Featured Storyteller

NIGERIA: Girl Child, Spell Out a Vision for Your Future

Olanike Adesanya
Posted September 7, 2021 from Nigeria
Photo © iEARN-USA CC BY-NC-ND 2.0

As the founder of the No Girlchild Must Dropout campaign, Olanike Adesanya helps girls to dream big and create plans for the future.

“I tell the girls I work with that bright and good futures don't just happen by chance; they come by design.

As a young girl, I thought my future would take shape naturally. Little did I know that for a girl child to have a promising future, she needs to start working toward her vision as early as her teens. 

It took me 50 years to realize that a girl child has to spell out a vision for her future. Now, I work across schools and churches in Nigeria, educating, sensitizing, and empowering teenage girls before they become adults and marry. My campaign is called No Girlchild Must Dropout (NGMD). I tell the girls I work with that bright and good futures don't just happen by chance; they come by design.

I help girls envision a new future for themselves so that they can make it reality — because in my case, nobody told me to think about my future. The closest I had was my mother warning me to study, keep my body clean, and maintain my virginity. "Don't come home with a pregnancy that would disturb your academics because the moment you get pregnant, you stop being my responsibility,” she warned me. 

My mother’s warnings worked. They instilled in me the kind of fear I needed to work hard and concentrate on my studies. Her warnings pushed me to achieve the academic excellence she and I desired. "If any man is seriously interested in you, let me meet him first before you say yes to his deceit,” my mother once said. “He must not wear a single tribal mark on his cheeks.” It sounded as if the fallacy mattered – that a good husband was determined by clean cheeks. 

Nobody had ever sat me down and asked me what I wanted for my future or what I envisioned for my life once I no longer lived with my parents. As an average student, I believed that as I grew up, things would fall in place. ​​​​​All I did was study and pass exams. I did what I was supposed to, but not enough to create a purposeful future. 

I met ambitious, successful people who knew what they wanted to be.  Doctors, pharmacists, engineers, nurses, accountants – name the profession, and they became it. All of these people around me had dreams, mentors, and plans for what they wanted to become in the future…. except for me.

I had no vision for my future. No dream. No plan. I was just taking the next thing as it came most times. I remember wanting to buy a Jeep, like a lady I admired so much. It was the closest thing I had to a dream, but I had no idea how to achieve it. 

When I grew up, I graduated from the university, became an account executive, and met my husband. Yet, I wasn't able to buy the Jeep until I added an incidental vocation. The Beijing Women's Conference and Millennium Development Goals around gender equality and women’s empowerment inspired me. I picked up my pen and wrote a fictional story in my mother tongue, Yorùbá, supporting gender equality.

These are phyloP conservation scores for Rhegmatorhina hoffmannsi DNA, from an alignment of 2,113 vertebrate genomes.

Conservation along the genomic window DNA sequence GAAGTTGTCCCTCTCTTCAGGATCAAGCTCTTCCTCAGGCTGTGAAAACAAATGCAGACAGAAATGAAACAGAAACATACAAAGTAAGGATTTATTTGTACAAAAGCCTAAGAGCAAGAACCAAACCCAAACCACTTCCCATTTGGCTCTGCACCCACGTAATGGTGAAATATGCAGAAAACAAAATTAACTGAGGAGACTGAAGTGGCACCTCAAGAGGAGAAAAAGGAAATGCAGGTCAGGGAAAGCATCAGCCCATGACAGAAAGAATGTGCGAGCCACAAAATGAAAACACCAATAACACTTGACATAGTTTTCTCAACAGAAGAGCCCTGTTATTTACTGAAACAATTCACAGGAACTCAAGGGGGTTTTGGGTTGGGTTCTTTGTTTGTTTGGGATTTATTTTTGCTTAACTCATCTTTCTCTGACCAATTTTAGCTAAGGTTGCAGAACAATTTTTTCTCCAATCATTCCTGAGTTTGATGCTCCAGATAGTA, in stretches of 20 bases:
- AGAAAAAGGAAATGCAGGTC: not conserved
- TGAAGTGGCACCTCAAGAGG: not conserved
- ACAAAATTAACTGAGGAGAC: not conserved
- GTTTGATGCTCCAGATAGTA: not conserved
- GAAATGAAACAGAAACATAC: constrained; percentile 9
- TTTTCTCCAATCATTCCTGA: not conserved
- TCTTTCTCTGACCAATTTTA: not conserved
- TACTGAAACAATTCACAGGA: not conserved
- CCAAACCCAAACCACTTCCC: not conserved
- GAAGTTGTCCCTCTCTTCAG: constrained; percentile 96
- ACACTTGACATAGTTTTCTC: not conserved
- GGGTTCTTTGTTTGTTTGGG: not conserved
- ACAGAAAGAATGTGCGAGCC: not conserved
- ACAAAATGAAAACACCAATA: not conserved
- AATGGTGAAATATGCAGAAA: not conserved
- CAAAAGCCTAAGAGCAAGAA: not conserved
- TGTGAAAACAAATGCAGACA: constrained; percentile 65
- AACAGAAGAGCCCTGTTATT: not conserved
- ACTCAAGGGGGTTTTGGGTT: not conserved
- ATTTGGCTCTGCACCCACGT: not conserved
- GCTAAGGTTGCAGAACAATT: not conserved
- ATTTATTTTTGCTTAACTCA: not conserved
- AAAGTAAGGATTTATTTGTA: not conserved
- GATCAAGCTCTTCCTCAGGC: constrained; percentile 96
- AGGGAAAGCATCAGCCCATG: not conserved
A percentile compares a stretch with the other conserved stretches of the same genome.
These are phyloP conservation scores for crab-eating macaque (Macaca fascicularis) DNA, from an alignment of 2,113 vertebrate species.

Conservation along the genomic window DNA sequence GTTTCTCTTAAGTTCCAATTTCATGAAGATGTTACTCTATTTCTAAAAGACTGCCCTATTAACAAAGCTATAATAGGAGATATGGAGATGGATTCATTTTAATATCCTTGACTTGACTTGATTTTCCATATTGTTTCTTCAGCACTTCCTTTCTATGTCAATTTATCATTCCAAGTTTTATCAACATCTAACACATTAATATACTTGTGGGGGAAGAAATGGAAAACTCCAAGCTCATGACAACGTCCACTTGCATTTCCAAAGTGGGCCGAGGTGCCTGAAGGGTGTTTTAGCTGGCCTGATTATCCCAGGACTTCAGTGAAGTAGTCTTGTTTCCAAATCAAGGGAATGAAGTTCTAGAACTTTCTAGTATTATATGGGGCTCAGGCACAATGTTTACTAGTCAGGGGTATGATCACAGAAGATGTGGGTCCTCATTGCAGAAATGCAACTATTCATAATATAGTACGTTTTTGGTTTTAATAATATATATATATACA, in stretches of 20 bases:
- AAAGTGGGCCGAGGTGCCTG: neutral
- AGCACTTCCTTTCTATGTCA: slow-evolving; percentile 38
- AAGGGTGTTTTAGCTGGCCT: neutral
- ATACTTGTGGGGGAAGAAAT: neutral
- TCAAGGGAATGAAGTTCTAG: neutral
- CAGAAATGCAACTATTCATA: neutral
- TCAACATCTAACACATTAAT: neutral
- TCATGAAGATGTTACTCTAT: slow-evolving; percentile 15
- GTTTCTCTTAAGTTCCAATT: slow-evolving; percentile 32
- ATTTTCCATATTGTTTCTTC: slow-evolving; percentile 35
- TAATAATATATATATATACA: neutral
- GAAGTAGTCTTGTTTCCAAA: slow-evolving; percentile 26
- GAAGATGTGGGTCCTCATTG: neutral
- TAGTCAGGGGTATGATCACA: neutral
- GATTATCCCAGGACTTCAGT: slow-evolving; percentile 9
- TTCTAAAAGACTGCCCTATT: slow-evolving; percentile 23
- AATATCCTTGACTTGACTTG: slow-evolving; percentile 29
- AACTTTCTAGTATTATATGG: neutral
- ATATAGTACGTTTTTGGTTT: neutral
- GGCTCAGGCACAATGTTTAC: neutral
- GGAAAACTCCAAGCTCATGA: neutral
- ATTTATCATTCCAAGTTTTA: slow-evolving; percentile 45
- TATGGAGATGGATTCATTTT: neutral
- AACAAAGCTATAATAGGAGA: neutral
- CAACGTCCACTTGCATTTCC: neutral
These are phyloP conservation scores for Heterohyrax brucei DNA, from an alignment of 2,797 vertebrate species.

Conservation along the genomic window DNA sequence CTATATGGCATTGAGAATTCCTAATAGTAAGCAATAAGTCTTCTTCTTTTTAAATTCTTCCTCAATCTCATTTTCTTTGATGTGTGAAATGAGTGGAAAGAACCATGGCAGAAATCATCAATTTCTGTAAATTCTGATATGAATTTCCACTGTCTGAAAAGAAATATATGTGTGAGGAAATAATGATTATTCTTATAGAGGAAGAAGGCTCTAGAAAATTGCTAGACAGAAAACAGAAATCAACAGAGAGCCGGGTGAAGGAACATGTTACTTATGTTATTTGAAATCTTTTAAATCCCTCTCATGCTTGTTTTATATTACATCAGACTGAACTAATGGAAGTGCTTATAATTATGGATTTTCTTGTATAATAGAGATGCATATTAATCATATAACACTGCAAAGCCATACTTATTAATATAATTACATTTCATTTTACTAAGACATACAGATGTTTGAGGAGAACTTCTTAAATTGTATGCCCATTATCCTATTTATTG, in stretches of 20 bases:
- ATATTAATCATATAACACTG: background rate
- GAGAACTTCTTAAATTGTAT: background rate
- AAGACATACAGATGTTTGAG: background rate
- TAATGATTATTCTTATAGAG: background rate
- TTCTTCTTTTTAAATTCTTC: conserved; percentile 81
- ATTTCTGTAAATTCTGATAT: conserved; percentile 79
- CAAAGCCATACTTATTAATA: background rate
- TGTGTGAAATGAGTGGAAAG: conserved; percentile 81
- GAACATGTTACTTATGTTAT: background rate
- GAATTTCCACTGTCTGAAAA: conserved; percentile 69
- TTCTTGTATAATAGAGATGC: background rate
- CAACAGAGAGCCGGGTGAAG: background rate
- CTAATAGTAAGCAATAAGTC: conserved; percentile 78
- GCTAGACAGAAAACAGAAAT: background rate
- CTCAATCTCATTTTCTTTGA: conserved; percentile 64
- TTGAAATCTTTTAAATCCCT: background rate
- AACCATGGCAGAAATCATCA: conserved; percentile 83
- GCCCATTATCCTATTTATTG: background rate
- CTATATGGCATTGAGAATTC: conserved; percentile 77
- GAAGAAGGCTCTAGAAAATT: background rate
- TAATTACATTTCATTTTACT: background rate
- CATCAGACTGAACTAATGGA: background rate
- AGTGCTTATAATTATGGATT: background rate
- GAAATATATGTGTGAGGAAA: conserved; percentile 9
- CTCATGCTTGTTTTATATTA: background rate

My story, "Odun A Yako?" was published and recommended for Junior Schools Examination by the National Examination Council of Nigeria. With copies of my story going to schools across the country, I required a vehicle to distribute them. I finally got the Jeep. This experience led me to believe that if I had a better dream than buying a Jeep at that time, I could have achieved it. 

And so, I have made it my mission to help girls in my community dream of a future. My findings reveal that in Southwest Nigerian public schools, at least three out of every 10 girls drop out before 12th grade (middle school). While a small portion of girls who drop out learn a trade, they will often marry young. 

About four of the seven other girls who stay in school find their way to tertiary institutions. Unfortunately, by Southwest Nigerian standards, a high school degree no longer earns the holder work beyond a housemaid, and those who receive post-secondary degrees are grossly unemployed. 

Nigeria is now more of a consuming economy than a producing one. We have fewer production line jobs that gainfully employ young people. I want girls to be well informed so they can make decisions to benefit their future. 

Through No Girlchild Must Drop Out,  I make information available at schools and churches. I share anonymous, personal experiences of women who have missed a thing or two about their future because of negligence, lack of access to useful information, and a nonchalant attitude. As a fiction author, I reach out to vulnerable girls through stories, which helps them connect to what they’re learning and pass exams.

I also pick up the responsibility of paying fees and bills for students who struggle financially. I strongly believe that increased dropout rates among girls, paired with poverty and illiteracy, contribute to domestic violence. If all girls had the opportunity to gain an education and skills to plan for the future, they would be bound to excel in their professions and less likely to end up in domestic violence situations.